I Shall Be Telling This With A Sigh

Robert Frost’s The Road Not Taken is familiar to many of us. While I’ve mused over the meaning of this poem elsewhere, today I want to really focus on the part that stays with me. Specifically the last stanza.

I shall be telling this with a sigh
Somewhere ages and ages hence:
Two roads diverged in a wood, and I—
I took the one less travelled by,
And that has made all the difference.

What interests me here isn’t the final line, not even the final three lines, but rather the first two. Frost will share his adventures with someone, he is so matter-of-fact on this point, there’s no doubt in his mind. Perhaps he did this conversationally, certainly he uses a poetic form to share it with his readers. He has such a profound sense of audience.

People need people. Artists need an audience. Sometimes even the whispered possibility of an audience. It is the reason that videos are uploaded to YouTube channels with no subscribers. It is the reason that poetry gets taken from a journal in a bottom drawer and transcribed into blog form. If it’s out there, perhaps someone will find it. Perhaps someone will see it or read it or watch it. Julia Cameron refers to it as being witnessed. If a tree falls in a forest and nobody is around to hear it does it make a sound; moreover, if nobody notices we were here did we actually exist at all?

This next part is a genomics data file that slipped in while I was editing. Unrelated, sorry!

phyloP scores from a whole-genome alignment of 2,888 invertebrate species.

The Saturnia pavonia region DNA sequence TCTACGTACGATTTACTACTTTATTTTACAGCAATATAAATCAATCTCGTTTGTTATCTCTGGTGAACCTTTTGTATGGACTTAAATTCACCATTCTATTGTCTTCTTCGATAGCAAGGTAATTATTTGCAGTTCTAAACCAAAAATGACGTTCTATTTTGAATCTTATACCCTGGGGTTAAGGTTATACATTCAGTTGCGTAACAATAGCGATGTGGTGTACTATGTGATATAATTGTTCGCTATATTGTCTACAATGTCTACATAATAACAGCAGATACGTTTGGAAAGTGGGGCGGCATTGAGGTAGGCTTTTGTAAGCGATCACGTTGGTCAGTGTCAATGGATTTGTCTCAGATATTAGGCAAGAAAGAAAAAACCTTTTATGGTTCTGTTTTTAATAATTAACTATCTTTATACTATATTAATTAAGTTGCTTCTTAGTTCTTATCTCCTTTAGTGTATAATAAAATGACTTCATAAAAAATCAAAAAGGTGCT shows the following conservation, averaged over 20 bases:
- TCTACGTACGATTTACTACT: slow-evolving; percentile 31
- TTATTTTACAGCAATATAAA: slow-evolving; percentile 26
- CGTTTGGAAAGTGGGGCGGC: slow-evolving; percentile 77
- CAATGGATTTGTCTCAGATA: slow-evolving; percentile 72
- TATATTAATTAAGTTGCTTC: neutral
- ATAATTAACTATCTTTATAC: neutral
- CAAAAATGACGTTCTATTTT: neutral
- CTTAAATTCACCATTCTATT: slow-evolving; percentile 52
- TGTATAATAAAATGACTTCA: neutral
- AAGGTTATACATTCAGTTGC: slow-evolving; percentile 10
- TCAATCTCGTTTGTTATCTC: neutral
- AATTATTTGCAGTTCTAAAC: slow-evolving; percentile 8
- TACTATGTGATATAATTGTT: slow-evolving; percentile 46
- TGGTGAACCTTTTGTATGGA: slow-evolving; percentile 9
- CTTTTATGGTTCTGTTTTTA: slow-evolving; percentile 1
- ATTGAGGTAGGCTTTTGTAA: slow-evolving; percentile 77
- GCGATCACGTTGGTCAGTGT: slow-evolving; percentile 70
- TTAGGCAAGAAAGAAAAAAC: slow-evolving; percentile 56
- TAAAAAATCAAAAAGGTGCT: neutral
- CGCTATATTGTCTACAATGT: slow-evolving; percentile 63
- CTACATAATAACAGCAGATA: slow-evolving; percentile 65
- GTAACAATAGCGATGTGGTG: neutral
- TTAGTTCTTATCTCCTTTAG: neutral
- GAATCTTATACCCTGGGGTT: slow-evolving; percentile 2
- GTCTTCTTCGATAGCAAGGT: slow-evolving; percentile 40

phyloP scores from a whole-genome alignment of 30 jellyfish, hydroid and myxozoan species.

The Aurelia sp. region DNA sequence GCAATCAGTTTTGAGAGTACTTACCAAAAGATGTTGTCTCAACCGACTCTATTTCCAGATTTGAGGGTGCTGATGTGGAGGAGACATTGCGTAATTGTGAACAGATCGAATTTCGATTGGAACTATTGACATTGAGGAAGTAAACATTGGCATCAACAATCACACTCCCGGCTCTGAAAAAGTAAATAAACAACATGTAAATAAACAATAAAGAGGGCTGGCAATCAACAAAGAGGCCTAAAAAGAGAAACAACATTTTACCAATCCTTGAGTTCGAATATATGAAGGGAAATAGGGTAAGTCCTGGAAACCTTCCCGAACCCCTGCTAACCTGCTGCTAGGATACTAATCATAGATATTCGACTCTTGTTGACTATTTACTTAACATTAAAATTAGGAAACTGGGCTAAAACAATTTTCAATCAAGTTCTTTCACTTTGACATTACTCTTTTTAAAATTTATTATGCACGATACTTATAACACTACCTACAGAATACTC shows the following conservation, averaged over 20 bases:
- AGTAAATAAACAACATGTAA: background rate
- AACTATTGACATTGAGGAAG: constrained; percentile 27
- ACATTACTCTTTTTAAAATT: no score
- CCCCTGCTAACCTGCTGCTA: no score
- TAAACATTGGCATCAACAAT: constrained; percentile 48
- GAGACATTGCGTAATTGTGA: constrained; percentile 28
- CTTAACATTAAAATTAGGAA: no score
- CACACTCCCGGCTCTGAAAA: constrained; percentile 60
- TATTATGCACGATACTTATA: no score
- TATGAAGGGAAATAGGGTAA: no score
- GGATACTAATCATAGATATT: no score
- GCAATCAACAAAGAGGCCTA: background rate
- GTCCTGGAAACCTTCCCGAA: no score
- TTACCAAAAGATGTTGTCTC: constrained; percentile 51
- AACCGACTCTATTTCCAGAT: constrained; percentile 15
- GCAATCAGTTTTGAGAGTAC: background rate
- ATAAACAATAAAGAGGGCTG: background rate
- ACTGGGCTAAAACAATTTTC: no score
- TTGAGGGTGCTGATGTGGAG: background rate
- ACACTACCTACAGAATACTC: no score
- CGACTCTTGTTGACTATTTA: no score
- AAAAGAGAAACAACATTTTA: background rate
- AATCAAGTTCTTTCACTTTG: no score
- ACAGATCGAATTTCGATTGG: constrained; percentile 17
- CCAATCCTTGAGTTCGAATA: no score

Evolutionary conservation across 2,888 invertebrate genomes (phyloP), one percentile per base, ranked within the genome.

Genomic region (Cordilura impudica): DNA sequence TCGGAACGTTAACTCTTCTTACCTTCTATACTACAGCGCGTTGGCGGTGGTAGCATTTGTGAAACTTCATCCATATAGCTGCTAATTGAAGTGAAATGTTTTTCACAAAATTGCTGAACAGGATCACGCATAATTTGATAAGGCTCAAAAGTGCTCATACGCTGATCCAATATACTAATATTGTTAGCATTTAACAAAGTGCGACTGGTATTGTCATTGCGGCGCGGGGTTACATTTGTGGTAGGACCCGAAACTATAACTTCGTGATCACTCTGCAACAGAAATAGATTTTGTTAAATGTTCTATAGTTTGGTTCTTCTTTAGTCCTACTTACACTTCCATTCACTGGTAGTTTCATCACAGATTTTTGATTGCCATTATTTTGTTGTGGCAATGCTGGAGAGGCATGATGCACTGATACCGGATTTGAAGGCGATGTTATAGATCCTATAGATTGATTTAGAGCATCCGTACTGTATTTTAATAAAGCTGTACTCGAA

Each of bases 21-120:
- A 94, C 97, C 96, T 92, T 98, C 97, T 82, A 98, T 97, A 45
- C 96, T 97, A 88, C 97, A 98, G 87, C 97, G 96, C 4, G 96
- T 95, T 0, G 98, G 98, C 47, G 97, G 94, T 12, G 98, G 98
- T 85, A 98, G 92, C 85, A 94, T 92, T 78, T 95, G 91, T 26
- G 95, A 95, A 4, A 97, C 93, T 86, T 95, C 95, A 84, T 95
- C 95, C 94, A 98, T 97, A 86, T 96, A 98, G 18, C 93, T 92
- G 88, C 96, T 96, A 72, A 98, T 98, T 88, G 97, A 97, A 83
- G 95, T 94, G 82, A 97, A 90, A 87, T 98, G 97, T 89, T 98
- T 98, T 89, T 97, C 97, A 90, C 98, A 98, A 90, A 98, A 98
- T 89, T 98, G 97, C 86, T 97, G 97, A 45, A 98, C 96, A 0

It’s the reason too when we don’t have someone to talk to face-to-face we blurt things out online.

I was taken aback by how succinctly a handful of tweets summed up so much of my life, how much they embodied things I hadn’t said or was reluctant to say.


I became a writer because I was a frustrated musician. And then I became a visual artist because I was a frustrated writer.

I’ve always loved music but even as a seven year old a part of me genuinely thought, “If I’m a rock star maybe people will love me then.”

But I couldn’t play an instrument, or sing. I studied audio engineering and music business management. I figured I’d be a producer.

Somehow on completing uni it became apparent there were no opportunities for me. I came home to live with my parents and get a dayjob.

And I kept that dayjob for about five years until I was so driven by despair (with a broken heart) that I gave it all away.

And that’s basically the John Lacey story in a nutshell.


Nobody replied, I don’t know if anybody read those tweets. But still I share them there – and here – in the hope that someone bear witness.

4 comments… add one
  • Greg

    Hi John, well said. I just bought a Guitar magazine with a feature on Jeff Daniels, the actor. When he was starting his career he moved to NY and to have something to do between auditions he bought a guitar and instruction book and started learning to play. Now he takes time off from acting to perform with the guitar. Inspirational. (There is a very funny part in the article where he met Eric Clapton.)

  • Yes, the need for an audience is powerful. It’s funny because there’s this shame factor where we talk about artists like they shouldn’t want to share their work, but it’s such a human need! Of course we want to share our work. That’s why we do it! It’s part of being human. There’s a fine line between creating for ourselves (which I think we MUST do in order to create at all) and creating for others (which we have to do if we want an audience). That’s why it’s called art.

  • I feel connected to others through their words and my own. Am still figuring out Twitter because I sense its power in the tweets you quoted. There’s something about that limited number of words that intrigues me…

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